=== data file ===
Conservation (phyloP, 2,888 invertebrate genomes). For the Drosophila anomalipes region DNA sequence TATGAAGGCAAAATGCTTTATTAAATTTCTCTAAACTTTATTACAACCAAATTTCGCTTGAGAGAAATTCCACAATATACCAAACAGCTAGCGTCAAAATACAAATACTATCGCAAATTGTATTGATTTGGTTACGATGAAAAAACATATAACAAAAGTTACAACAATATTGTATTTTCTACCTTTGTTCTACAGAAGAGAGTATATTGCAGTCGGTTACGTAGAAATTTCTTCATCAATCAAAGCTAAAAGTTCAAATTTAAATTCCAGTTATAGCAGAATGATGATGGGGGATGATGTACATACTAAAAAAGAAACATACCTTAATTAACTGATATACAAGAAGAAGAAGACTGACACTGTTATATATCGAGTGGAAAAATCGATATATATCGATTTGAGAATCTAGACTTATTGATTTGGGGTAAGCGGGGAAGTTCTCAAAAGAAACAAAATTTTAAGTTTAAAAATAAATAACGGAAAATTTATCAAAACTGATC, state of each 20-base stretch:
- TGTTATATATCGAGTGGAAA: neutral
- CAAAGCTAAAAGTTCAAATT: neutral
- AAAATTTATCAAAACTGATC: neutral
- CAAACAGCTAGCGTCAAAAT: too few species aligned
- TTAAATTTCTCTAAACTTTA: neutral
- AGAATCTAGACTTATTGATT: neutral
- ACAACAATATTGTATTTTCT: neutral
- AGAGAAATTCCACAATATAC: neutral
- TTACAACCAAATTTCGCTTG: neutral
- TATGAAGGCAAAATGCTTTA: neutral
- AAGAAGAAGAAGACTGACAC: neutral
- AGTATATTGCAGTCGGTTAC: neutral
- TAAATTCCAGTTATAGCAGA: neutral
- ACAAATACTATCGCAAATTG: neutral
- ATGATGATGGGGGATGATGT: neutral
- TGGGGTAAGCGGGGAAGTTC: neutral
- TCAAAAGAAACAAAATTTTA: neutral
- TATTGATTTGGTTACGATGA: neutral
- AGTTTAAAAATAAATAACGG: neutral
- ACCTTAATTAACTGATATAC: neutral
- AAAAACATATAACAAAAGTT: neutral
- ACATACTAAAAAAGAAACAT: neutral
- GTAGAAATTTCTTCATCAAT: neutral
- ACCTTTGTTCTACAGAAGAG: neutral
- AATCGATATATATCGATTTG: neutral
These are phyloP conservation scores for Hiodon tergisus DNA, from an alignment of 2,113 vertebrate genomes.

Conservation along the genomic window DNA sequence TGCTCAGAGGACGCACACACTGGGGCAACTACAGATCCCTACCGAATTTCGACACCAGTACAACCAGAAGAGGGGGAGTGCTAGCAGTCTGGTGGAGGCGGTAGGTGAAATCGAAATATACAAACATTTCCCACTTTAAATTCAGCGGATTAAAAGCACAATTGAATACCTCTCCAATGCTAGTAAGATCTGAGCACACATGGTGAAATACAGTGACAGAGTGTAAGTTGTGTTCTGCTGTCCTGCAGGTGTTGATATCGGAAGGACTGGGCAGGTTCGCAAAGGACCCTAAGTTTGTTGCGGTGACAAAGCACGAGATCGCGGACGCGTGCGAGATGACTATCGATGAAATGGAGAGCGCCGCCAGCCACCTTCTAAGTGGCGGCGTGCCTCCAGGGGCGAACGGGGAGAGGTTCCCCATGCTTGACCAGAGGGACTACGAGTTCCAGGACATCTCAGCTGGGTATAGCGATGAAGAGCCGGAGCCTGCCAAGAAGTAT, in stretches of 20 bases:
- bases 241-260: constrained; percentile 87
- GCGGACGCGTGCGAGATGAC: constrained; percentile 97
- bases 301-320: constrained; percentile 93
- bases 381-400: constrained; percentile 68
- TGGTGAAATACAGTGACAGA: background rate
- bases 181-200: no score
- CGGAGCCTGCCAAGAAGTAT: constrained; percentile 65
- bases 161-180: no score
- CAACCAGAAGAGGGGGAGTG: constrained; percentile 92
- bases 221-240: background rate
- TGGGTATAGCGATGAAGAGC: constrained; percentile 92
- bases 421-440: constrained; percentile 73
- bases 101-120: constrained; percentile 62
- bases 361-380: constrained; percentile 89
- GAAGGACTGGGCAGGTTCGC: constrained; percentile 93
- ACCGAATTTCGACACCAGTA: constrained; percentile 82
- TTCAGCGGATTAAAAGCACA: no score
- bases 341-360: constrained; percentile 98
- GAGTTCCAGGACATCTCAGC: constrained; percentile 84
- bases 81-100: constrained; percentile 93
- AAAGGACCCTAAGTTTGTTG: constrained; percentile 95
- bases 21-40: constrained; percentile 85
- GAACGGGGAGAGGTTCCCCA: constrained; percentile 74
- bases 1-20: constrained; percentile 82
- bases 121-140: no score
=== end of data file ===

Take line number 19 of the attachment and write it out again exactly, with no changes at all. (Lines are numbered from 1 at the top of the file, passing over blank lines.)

- TATTGATTTGGTTACGATGA: neutral